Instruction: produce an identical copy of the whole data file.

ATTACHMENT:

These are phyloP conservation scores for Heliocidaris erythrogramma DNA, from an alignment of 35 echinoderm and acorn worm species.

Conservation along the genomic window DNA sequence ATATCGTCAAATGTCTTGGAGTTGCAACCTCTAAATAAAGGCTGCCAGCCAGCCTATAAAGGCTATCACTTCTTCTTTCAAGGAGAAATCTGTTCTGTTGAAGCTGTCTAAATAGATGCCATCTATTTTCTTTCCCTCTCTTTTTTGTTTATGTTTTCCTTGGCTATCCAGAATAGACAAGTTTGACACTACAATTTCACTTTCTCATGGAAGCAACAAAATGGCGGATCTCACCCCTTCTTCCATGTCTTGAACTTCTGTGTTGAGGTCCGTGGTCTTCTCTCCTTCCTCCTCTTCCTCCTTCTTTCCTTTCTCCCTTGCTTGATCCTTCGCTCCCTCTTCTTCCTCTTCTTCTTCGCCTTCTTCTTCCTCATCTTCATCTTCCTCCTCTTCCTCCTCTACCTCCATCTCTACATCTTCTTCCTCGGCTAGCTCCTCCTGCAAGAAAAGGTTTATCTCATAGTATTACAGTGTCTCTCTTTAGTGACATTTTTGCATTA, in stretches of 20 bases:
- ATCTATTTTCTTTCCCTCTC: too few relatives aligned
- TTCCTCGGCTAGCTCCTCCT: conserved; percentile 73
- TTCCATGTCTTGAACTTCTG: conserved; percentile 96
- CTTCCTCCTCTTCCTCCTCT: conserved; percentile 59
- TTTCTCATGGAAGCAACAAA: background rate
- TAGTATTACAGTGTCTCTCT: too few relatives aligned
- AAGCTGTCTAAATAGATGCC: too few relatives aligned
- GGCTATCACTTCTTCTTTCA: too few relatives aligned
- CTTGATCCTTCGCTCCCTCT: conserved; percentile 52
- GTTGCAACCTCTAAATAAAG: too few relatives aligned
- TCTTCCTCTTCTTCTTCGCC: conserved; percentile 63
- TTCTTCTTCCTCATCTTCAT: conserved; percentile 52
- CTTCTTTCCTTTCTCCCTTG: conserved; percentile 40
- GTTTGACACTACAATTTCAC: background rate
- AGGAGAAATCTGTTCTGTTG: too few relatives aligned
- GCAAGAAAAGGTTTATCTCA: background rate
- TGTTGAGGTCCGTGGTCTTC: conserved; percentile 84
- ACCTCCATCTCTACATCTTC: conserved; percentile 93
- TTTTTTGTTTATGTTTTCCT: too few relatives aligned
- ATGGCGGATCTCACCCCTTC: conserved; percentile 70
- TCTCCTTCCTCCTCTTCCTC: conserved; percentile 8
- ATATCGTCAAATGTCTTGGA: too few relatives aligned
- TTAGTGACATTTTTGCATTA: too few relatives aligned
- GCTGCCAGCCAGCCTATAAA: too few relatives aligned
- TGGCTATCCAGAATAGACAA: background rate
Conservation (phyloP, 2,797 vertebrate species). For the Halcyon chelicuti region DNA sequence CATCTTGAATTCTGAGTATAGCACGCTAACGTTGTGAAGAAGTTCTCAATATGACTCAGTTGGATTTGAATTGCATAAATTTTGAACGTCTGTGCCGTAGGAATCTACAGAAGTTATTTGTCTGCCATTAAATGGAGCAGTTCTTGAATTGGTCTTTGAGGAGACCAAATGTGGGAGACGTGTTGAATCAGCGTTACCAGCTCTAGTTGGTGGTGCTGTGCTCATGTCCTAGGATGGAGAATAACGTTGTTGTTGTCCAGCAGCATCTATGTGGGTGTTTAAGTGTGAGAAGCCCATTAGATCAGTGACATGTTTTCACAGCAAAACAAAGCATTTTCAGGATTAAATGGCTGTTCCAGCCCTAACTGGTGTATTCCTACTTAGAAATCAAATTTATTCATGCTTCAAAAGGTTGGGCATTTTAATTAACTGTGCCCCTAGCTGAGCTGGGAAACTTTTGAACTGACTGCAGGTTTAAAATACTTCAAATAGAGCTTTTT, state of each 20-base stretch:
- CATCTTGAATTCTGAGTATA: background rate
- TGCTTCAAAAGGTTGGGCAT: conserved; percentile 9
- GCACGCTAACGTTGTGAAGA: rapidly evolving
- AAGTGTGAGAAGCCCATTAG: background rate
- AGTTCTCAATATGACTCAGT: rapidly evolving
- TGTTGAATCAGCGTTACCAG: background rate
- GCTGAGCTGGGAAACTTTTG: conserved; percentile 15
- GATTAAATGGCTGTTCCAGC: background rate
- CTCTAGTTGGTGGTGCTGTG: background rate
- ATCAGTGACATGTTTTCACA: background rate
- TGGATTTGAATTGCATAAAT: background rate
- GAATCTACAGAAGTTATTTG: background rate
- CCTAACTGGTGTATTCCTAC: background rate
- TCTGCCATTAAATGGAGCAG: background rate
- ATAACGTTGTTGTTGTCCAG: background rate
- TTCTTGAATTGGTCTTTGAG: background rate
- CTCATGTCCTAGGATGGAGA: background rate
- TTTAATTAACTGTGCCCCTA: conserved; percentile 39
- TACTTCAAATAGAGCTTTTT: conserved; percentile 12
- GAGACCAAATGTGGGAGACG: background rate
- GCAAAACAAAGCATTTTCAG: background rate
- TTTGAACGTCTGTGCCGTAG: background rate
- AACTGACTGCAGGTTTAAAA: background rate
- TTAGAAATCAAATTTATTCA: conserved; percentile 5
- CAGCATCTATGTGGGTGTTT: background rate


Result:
These are phyloP conservation scores for Heliocidaris erythrogramma DNA, from an alignment of 35 echinoderm and acorn worm species.

Conservation along the genomic window DNA sequence ATATCGTCAAATGTCTTGGAGTTGCAACCTCTAAATAAAGGCTGCCAGCCAGCCTATAAAGGCTATCACTTCTTCTTTCAAGGAGAAATCTGTTCTGTTGAAGCTGTCTAAATAGATGCCATCTATTTTCTTTCCCTCTCTTTTTTGTTTATGTTTTCCTTGGCTATCCAGAATAGACAAGTTTGACACTACAATTTCACTTTCTCATGGAAGCAACAAAATGGCGGATCTCACCCCTTCTTCCATGTCTTGAACTTCTGTGTTGAGGTCCGTGGTCTTCTCTCCTTCCTCCTCTTCCTCCTTCTTTCCTTTCTCCCTTGCTTGATCCTTCGCTCCCTCTTCTTCCTCTTCTTCTTCGCCTTCTTCTTCCTCATCTTCATCTTCCTCCTCTTCCTCCTCTACCTCCATCTCTACATCTTCTTCCTCGGCTAGCTCCTCCTGCAAGAAAAGGTTTATCTCATAGTATTACAGTGTCTCTCTTTAGTGACATTTTTGCATTA, in stretches of 20 bases:
- ATCTATTTTCTTTCCCTCTC: too few relatives aligned
- TTCCTCGGCTAGCTCCTCCT: conserved; percentile 73
- TTCCATGTCTTGAACTTCTG: conserved; percentile 96
- CTTCCTCCTCTTCCTCCTCT: conserved; percentile 59
- TTTCTCATGGAAGCAACAAA: background rate
- TAGTATTACAGTGTCTCTCT: too few relatives aligned
- AAGCTGTCTAAATAGATGCC: too few relatives aligned
- GGCTATCACTTCTTCTTTCA: too few relatives aligned
- CTTGATCCTTCGCTCCCTCT: conserved; percentile 52
- GTTGCAACCTCTAAATAAAG: too few relatives aligned
- TCTTCCTCTTCTTCTTCGCC: conserved; percentile 63
- TTCTTCTTCCTCATCTTCAT: conserved; percentile 52
- CTTCTTTCCTTTCTCCCTTG: conserved; percentile 40
- GTTTGACACTACAATTTCAC: background rate
- AGGAGAAATCTGTTCTGTTG: too few relatives aligned
- GCAAGAAAAGGTTTATCTCA: background rate
- TGTTGAGGTCCGTGGTCTTC: conserved; percentile 84
- ACCTCCATCTCTACATCTTC: conserved; percentile 93
- TTTTTTGTTTATGTTTTCCT: too few relatives aligned
- ATGGCGGATCTCACCCCTTC: conserved; percentile 70
- TCTCCTTCCTCCTCTTCCTC: conserved; percentile 8
- ATATCGTCAAATGTCTTGGA: too few relatives aligned
- TTAGTGACATTTTTGCATTA: too few relatives aligned
- GCTGCCAGCCAGCCTATAAA: too few relatives aligned
- TGGCTATCCAGAATAGACAA: background rate
Conservation (phyloP, 2,797 vertebrate species). For the Halcyon chelicuti region DNA sequence CATCTTGAATTCTGAGTATAGCACGCTAACGTTGTGAAGAAGTTCTCAATATGACTCAGTTGGATTTGAATTGCATAAATTTTGAACGTCTGTGCCGTAGGAATCTACAGAAGTTATTTGTCTGCCATTAAATGGAGCAGTTCTTGAATTGGTCTTTGAGGAGACCAAATGTGGGAGACGTGTTGAATCAGCGTTACCAGCTCTAGTTGGTGGTGCTGTGCTCATGTCCTAGGATGGAGAATAACGTTGTTGTTGTCCAGCAGCATCTATGTGGGTGTTTAAGTGTGAGAAGCCCATTAGATCAGTGACATGTTTTCACAGCAAAACAAAGCATTTTCAGGATTAAATGGCTGTTCCAGCCCTAACTGGTGTATTCCTACTTAGAAATCAAATTTATTCATGCTTCAAAAGGTTGGGCATTTTAATTAACTGTGCCCCTAGCTGAGCTGGGAAACTTTTGAACTGACTGCAGGTTTAAAATACTTCAAATAGAGCTTTTT, state of each 20-base stretch:
- CATCTTGAATTCTGAGTATA: background rate
- TGCTTCAAAAGGTTGGGCAT: conserved; percentile 9
- GCACGCTAACGTTGTGAAGA: rapidly evolving
- AAGTGTGAGAAGCCCATTAG: background rate
- AGTTCTCAATATGACTCAGT: rapidly evolving
- TGTTGAATCAGCGTTACCAG: background rate
- GCTGAGCTGGGAAACTTTTG: conserved; percentile 15
- GATTAAATGGCTGTTCCAGC: background rate
- CTCTAGTTGGTGGTGCTGTG: background rate
- ATCAGTGACATGTTTTCACA: background rate
- TGGATTTGAATTGCATAAAT: background rate
- GAATCTACAGAAGTTATTTG: background rate
- CCTAACTGGTGTATTCCTAC: background rate
- TCTGCCATTAAATGGAGCAG: background rate
- ATAACGTTGTTGTTGTCCAG: background rate
- TTCTTGAATTGGTCTTTGAG: background rate
- CTCATGTCCTAGGATGGAGA: background rate
- TTTAATTAACTGTGCCCCTA: conserved; percentile 39
- TACTTCAAATAGAGCTTTTT: conserved; percentile 12
- GAGACCAAATGTGGGAGACG: background rate
- GCAAAACAAAGCATTTTCAG: background rate
- TTTGAACGTCTGTGCCGTAG: background rate
- AACTGACTGCAGGTTTAAAA: background rate
- TTAGAAATCAAATTTATTCA: conserved; percentile 5
- CAGCATCTATGTGGGTGTTT: background rate